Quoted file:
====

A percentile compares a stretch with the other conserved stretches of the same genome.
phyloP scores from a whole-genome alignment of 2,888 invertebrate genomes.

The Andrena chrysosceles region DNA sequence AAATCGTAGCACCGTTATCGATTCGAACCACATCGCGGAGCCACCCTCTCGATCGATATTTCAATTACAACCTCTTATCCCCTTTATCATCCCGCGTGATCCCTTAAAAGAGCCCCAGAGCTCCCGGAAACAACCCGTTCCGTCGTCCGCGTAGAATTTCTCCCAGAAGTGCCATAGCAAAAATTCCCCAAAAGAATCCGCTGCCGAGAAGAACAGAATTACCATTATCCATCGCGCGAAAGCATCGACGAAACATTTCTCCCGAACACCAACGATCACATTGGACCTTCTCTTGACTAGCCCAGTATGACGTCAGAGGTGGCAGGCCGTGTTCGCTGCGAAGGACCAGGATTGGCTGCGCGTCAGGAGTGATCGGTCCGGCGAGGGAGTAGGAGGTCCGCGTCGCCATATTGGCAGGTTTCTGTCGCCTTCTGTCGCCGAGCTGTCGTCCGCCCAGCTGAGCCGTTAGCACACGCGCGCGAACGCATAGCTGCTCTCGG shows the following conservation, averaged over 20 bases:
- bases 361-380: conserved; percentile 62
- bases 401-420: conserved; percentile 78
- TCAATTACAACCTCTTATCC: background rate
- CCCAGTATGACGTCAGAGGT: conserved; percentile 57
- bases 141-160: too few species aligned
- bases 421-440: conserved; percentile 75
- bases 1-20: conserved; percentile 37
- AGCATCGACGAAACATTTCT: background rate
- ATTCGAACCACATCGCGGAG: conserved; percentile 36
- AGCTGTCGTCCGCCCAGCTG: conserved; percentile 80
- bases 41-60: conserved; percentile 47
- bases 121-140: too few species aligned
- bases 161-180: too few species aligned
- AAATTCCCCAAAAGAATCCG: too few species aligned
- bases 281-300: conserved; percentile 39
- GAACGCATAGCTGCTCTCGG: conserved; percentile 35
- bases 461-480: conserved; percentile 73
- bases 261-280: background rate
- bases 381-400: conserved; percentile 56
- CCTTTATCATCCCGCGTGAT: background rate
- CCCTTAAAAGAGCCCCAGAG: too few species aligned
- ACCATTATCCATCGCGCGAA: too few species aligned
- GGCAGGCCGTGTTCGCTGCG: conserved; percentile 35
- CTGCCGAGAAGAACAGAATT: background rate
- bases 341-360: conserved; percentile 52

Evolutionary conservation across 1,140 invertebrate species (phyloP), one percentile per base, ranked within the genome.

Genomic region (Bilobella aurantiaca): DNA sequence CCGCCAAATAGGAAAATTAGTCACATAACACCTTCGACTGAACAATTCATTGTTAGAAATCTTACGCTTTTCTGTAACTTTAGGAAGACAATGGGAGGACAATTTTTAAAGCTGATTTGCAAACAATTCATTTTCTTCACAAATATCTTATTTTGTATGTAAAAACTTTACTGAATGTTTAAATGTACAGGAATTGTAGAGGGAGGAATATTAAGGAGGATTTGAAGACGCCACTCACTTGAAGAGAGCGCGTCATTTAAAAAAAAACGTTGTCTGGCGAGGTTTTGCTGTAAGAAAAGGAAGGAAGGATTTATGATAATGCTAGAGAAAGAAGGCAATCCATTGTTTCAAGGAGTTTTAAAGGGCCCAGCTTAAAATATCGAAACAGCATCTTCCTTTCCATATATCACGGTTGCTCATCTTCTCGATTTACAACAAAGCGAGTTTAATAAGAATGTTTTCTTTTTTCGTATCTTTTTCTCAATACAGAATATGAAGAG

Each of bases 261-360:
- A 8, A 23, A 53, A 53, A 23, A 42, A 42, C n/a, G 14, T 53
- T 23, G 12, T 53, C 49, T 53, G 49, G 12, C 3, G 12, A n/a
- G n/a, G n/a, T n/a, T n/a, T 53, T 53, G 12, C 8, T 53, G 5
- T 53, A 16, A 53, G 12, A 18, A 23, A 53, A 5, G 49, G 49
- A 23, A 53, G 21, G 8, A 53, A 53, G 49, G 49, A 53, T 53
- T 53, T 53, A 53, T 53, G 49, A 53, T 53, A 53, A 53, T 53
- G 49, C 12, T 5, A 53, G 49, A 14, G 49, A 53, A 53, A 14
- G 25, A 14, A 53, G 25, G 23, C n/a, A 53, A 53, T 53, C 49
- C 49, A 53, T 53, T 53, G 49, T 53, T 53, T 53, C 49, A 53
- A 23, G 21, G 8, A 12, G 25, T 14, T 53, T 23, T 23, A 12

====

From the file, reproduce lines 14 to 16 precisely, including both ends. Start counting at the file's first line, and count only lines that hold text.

- bases 41-60: conserved; percentile 47
- bases 121-140: too few species aligned
- bases 161-180: too few species aligned